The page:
Routers

Routers
 
In simplest terms, a router is a motor that spins a specialized drill bit at 20,000 rpm. In real terms, it is one of the more versatile tools you’ll use. It can cut grooves and joints, rout countless shapes on the edge of a board, and can even make raised panels for doors or wainscoting. This versatility is due to the wide variety of bits—hundreds are available, each one slightly different from the next. Fortunately, you won’t need them all. Most woodworkers buy them as they need them and build their collection slowly. Here are a few basic things you’ll need to know about routers:
 
Router bits have either a 1/4-inch or 1/2-inch shank. You can get most bits on either size shank. If you're doing some heavy-duty routing with a bit that has a 1/4-inch shank, take shallow cuts and feed the work slowly, or you may snap the bit in two.

• The shank fits in a nonadjustable chuck called a collet. A router with a 1/4-inch collet won't take a 1/2-inch bit; 
  but most 1/2-inch collets are removable and can be replaced with a 1/4-inch collet, so that you can switch 
  back and forth between 1/4- and 1/2-inch shanks.

• Carbide-tipped bits cut more cleanly than high-speed steel, which tends to char the wood.

• Bits designed to shape the edge of a piece of wood generally have a bearing, called a pilot, in the center 
  of the shaft. Guiding the pilot along the edge of the wood guides the router through its cut without 
  letting it cut too deeply.

• Ball bearing guides are far better than solid steel pilots, which will mar the wood as you cut.

• Bits designed to cut grooves through a piece don't have guides. To guide cuts with these bits, attach a 
  fence to the router, or clamp a fence to the work.
 

Safety Alert


USE YOUR ROUTER SAFELY


Follow the manufacturer’s instructions carefully and practice safe use until you feel comfortable working with the tool.


WEAR PROTECTION


Wear safety glasses and hearing protection when operating a router.
 

Types Of Routers


There are two broad types of routers: fixed-base and plunge base. Some routers, such as the one shown here, come with a fixed base and a plunge base that are interchangeable, but you can do the work in this book with a fixed-base router.
 
To adjust the depth of cut in a plunge router, you flip a lever and push down on the router, causing it to travel up and down in its base. Releasing the lever locks the router at the desired depth.
 
To adjust the depth of cut on a fixed-base router, you generally loosen a lock knob and either turn the base or adjust a knob. Fixed-base routers are a bit easier to make fine adjustments on but are harder to adjust on the go. If you’re choosing between one or the other, the plunge router has an advantage if you want to start a cut in the middle of a board. You put the router over the starting point, turn it on, and push the spinning bit into the wood.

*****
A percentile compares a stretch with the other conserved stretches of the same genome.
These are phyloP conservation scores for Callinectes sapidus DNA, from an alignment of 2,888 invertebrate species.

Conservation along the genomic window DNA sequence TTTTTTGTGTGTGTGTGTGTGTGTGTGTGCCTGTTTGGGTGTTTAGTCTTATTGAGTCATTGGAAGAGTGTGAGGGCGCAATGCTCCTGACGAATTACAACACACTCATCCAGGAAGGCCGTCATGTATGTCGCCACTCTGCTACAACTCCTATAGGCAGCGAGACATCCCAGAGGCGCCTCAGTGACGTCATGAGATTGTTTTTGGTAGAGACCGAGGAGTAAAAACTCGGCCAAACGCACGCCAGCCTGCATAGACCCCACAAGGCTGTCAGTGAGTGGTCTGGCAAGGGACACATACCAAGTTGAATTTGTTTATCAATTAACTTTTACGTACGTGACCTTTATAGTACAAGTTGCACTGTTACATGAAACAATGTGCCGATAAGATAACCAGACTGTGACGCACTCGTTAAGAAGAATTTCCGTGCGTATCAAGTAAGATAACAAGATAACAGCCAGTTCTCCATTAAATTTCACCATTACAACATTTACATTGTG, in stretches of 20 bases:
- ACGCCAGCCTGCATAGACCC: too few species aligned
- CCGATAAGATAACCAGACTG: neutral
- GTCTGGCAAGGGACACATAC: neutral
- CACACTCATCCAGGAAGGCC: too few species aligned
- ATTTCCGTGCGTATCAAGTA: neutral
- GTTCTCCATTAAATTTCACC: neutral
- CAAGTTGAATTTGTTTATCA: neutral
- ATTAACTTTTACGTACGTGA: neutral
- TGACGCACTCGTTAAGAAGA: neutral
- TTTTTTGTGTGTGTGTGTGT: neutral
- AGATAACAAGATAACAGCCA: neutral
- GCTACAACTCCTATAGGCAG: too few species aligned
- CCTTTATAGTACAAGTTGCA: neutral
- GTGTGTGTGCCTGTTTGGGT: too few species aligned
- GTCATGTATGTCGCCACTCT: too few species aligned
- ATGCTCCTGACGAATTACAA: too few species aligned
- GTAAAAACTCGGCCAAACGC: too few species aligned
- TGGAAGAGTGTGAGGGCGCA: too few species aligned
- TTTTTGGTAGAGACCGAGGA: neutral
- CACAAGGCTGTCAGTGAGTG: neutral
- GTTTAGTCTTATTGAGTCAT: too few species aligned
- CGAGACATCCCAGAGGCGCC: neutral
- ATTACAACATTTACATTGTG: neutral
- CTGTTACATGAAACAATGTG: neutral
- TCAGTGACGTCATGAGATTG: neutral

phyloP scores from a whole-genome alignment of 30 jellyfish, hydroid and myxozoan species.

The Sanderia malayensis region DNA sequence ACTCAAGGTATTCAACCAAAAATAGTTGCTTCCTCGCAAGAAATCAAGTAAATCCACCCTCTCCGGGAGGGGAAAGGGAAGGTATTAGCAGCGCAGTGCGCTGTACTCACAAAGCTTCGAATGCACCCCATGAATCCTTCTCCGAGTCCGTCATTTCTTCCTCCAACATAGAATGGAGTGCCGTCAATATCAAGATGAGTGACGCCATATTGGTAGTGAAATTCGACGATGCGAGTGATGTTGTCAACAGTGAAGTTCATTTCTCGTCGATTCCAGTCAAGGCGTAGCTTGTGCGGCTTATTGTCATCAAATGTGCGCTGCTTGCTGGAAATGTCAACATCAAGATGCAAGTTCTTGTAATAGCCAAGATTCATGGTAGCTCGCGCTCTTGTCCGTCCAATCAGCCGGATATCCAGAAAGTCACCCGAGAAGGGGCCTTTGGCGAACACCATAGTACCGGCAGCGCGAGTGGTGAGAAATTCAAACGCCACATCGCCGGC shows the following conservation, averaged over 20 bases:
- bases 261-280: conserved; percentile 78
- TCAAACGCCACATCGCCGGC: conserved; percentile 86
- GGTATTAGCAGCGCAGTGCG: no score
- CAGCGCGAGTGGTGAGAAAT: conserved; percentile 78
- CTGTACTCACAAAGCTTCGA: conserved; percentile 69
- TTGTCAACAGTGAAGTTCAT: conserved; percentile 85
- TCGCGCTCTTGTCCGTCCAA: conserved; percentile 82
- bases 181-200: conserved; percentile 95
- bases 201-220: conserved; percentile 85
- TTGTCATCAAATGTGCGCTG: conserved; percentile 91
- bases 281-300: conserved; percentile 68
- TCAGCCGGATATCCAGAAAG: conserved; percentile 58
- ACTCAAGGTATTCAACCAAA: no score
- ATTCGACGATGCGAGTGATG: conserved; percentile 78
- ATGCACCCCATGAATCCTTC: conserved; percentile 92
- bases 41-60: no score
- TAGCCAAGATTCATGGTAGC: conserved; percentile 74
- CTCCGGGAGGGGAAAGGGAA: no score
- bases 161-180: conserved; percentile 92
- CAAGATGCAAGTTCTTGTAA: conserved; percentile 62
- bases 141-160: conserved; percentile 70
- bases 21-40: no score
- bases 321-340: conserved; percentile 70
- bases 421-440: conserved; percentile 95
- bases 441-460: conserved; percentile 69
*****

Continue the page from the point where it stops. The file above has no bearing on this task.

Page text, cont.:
Soft-start and speed control


Because the router starts at such a high speed, it will jerk in your hands when you first turn it on. A router with a soft-start feature revs up to full speed a bit more slowly, assuring a smooth start.
 
Large-diameter bits, like those that make raised panels on doors, suffer from the crack-the-whip syndrome—the outer edge is spinning more quickly than the shaft—and should run more slowly. If you plan to use bits like this, look for a router with electronic speed control that you can adjust to slow the bit down.
 

Fixed-base router

Fixed-base Routers A fixed-base router adjusts by sliding up and down in its base. It’s easy to adjust and works well for the projects on the site.
  

Plunge Router

Plunge Routers A plunge router travels up and down on spring-loaded rods; you can adjust the depth of cut without having to turn off the router. It simplifies starting a cut in the middle of a board, and you can set it to make cuts at a series of different depths.

Router Bits


Given the various styles of router bits, each of which comes in a variety to sizes, you have literally hundreds of bits to choose from. You’ll never need even a fraction of them, and your best bet is to buy a bit when you need it. Here’s a typical selection available at your home center.
 
Parts of Router Bits
    
(Counterclockwise from bottom left), The first bit is the flush trimming bit (A). A bearing on the bottom of the bit rides along one surface, plywood in this case, and trims the surface above it, in this case plastic laminate, so that the two surfaces are flush with each other. A chamfer bit (B) is used to rout a decorative edge. The roundover bit (C) routs a radius on a piece of stock. The rabbeting bit (D) routs a recess along the edge of the board. It’s often used to rout a recess to house the back of a cabinet. (Counterclockwise from bottom center), The dovetail bit (E) routs a flat-bottom groove with sloping sides and is most often used with a jig to cut dovetail joints in drawers. The straight bit (F) routs a simple groove, which is often used to house shelves or other parts of a cabinet. The cove bit (G) routs a decorative groove on the face of a board. The ogee bit (H) routs a decorative groove along the edge of a board. This bit has a 1⁄2-inch shank, unlike the other bits on this page, which have 1⁄4-inch shanks. Most bits are available on either shank; the 1⁄2-inch shank is more durable, and 1⁄4-inch shanks do occasionally snap off. If you want to use 1⁄2-inch shanks, you’ll need a router that accepts them; not all do. On the other hand, most, if not all, half-inch routers will also handle 1⁄4-inch shanks. If you’re not sure what you’re buying, or what you need, ask the sales staff.